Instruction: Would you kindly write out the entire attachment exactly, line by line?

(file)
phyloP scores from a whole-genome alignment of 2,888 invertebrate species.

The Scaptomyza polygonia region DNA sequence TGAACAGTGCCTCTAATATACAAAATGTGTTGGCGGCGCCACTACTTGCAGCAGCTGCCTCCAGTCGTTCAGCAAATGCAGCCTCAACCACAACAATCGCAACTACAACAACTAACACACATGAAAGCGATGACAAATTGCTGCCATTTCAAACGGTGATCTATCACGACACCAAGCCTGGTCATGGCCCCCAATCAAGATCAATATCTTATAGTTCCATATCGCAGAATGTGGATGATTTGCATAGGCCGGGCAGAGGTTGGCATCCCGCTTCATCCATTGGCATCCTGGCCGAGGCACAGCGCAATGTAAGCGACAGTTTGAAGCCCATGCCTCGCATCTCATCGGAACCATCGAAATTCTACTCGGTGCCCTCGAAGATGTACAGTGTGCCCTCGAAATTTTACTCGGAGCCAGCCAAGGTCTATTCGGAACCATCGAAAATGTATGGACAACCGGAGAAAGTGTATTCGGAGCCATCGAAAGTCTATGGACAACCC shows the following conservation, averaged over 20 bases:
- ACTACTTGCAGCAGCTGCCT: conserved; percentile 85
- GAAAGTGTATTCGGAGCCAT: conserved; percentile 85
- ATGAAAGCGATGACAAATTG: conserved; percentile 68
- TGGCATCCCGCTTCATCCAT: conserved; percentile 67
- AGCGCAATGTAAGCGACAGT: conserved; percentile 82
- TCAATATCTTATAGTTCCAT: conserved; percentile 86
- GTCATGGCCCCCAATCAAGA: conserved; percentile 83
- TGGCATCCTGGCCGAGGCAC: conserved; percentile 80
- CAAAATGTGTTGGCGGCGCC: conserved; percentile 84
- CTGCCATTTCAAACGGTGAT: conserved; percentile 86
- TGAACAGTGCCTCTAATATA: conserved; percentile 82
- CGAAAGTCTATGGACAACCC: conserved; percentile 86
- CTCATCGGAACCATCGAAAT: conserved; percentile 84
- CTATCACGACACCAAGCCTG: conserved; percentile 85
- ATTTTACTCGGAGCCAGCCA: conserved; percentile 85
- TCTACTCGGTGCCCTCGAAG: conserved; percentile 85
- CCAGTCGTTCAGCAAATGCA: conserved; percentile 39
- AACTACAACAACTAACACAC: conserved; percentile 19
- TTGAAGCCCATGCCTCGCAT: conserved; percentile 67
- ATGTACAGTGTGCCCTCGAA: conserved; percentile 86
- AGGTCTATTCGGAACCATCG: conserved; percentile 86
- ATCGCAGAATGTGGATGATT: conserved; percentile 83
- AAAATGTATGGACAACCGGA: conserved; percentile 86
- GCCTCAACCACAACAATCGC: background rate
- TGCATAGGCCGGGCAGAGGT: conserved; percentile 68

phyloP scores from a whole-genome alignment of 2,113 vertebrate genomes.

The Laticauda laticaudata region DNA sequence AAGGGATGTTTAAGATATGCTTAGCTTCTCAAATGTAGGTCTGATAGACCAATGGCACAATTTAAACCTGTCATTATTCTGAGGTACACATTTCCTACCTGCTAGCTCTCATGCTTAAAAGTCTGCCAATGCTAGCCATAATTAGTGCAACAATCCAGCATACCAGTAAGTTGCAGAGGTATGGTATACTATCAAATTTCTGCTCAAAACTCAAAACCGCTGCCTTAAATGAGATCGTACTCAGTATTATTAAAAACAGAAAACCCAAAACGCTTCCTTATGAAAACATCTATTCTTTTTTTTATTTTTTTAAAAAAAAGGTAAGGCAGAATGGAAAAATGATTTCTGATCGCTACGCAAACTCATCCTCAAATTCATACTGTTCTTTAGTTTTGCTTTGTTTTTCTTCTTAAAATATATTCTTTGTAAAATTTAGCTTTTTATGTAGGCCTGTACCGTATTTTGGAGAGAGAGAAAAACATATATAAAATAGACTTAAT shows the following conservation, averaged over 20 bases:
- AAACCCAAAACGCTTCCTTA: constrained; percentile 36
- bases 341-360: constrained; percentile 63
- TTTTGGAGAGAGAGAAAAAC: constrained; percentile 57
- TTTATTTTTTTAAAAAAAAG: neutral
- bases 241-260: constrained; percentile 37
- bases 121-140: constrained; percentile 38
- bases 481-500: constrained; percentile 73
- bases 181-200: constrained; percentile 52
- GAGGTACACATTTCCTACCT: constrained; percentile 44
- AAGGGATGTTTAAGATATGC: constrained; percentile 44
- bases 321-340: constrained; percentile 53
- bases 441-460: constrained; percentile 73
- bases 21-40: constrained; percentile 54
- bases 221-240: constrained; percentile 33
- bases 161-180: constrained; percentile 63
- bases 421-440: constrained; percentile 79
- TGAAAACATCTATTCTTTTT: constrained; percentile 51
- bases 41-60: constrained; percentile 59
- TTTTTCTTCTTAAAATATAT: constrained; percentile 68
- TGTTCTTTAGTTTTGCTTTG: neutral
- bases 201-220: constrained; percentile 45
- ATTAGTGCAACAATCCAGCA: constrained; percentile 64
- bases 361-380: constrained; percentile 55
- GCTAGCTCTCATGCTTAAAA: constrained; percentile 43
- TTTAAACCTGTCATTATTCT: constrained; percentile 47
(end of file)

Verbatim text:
phyloP scores from a whole-genome alignment of 2,888 invertebrate species.

The Scaptomyza polygonia region DNA sequence TGAACAGTGCCTCTAATATACAAAATGTGTTGGCGGCGCCACTACTTGCAGCAGCTGCCTCCAGTCGTTCAGCAAATGCAGCCTCAACCACAACAATCGCAACTACAACAACTAACACACATGAAAGCGATGACAAATTGCTGCCATTTCAAACGGTGATCTATCACGACACCAAGCCTGGTCATGGCCCCCAATCAAGATCAATATCTTATAGTTCCATATCGCAGAATGTGGATGATTTGCATAGGCCGGGCAGAGGTTGGCATCCCGCTTCATCCATTGGCATCCTGGCCGAGGCACAGCGCAATGTAAGCGACAGTTTGAAGCCCATGCCTCGCATCTCATCGGAACCATCGAAATTCTACTCGGTGCCCTCGAAGATGTACAGTGTGCCCTCGAAATTTTACTCGGAGCCAGCCAAGGTCTATTCGGAACCATCGAAAATGTATGGACAACCGGAGAAAGTGTATTCGGAGCCATCGAAAGTCTATGGACAACCC shows the following conservation, averaged over 20 bases:
- ACTACTTGCAGCAGCTGCCT: conserved; percentile 85
- GAAAGTGTATTCGGAGCCAT: conserved; percentile 85
- ATGAAAGCGATGACAAATTG: conserved; percentile 68
- TGGCATCCCGCTTCATCCAT: conserved; percentile 67
- AGCGCAATGTAAGCGACAGT: conserved; percentile 82
- TCAATATCTTATAGTTCCAT: conserved; percentile 86
- GTCATGGCCCCCAATCAAGA: conserved; percentile 83
- TGGCATCCTGGCCGAGGCAC: conserved; percentile 80
- CAAAATGTGTTGGCGGCGCC: conserved; percentile 84
- CTGCCATTTCAAACGGTGAT: conserved; percentile 86
- TGAACAGTGCCTCTAATATA: conserved; percentile 82
- CGAAAGTCTATGGACAACCC: conserved; percentile 86
- CTCATCGGAACCATCGAAAT: conserved; percentile 84
- CTATCACGACACCAAGCCTG: conserved; percentile 85
- ATTTTACTCGGAGCCAGCCA: conserved; percentile 85
- TCTACTCGGTGCCCTCGAAG: conserved; percentile 85
- CCAGTCGTTCAGCAAATGCA: conserved; percentile 39
- AACTACAACAACTAACACAC: conserved; percentile 19
- TTGAAGCCCATGCCTCGCAT: conserved; percentile 67
- ATGTACAGTGTGCCCTCGAA: conserved; percentile 86
- AGGTCTATTCGGAACCATCG: conserved; percentile 86
- ATCGCAGAATGTGGATGATT: conserved; percentile 83
- AAAATGTATGGACAACCGGA: conserved; percentile 86
- GCCTCAACCACAACAATCGC: background rate
- TGCATAGGCCGGGCAGAGGT: conserved; percentile 68

phyloP scores from a whole-genome alignment of 2,113 vertebrate genomes.

The Laticauda laticaudata region DNA sequence AAGGGATGTTTAAGATATGCTTAGCTTCTCAAATGTAGGTCTGATAGACCAATGGCACAATTTAAACCTGTCATTATTCTGAGGTACACATTTCCTACCTGCTAGCTCTCATGCTTAAAAGTCTGCCAATGCTAGCCATAATTAGTGCAACAATCCAGCATACCAGTAAGTTGCAGAGGTATGGTATACTATCAAATTTCTGCTCAAAACTCAAAACCGCTGCCTTAAATGAGATCGTACTCAGTATTATTAAAAACAGAAAACCCAAAACGCTTCCTTATGAAAACATCTATTCTTTTTTTTATTTTTTTAAAAAAAAGGTAAGGCAGAATGGAAAAATGATTTCTGATCGCTACGCAAACTCATCCTCAAATTCATACTGTTCTTTAGTTTTGCTTTGTTTTTCTTCTTAAAATATATTCTTTGTAAAATTTAGCTTTTTATGTAGGCCTGTACCGTATTTTGGAGAGAGAGAAAAACATATATAAAATAGACTTAAT shows the following conservation, averaged over 20 bases:
- AAACCCAAAACGCTTCCTTA: constrained; percentile 36
- bases 341-360: constrained; percentile 63
- TTTTGGAGAGAGAGAAAAAC: constrained; percentile 57
- TTTATTTTTTTAAAAAAAAG: neutral
- bases 241-260: constrained; percentile 37
- bases 121-140: constrained; percentile 38
- bases 481-500: constrained; percentile 73
- bases 181-200: constrained; percentile 52
- GAGGTACACATTTCCTACCT: constrained; percentile 44
- AAGGGATGTTTAAGATATGC: constrained; percentile 44
- bases 321-340: constrained; percentile 53
- bases 441-460: constrained; percentile 73
- bases 21-40: constrained; percentile 54
- bases 221-240: constrained; percentile 33
- bases 161-180: constrained; percentile 63
- bases 421-440: constrained; percentile 79
- TGAAAACATCTATTCTTTTT: constrained; percentile 51
- bases 41-60: constrained; percentile 59
- TTTTTCTTCTTAAAATATAT: constrained; percentile 68
- TGTTCTTTAGTTTTGCTTTG: neutral
- bases 201-220: constrained; percentile 45
- ATTAGTGCAACAATCCAGCA: constrained; percentile 64
- bases 361-380: constrained; percentile 55
- GCTAGCTCTCATGCTTAAAA: constrained; percentile 43
- TTTAAACCTGTCATTATTCT: constrained; percentile 47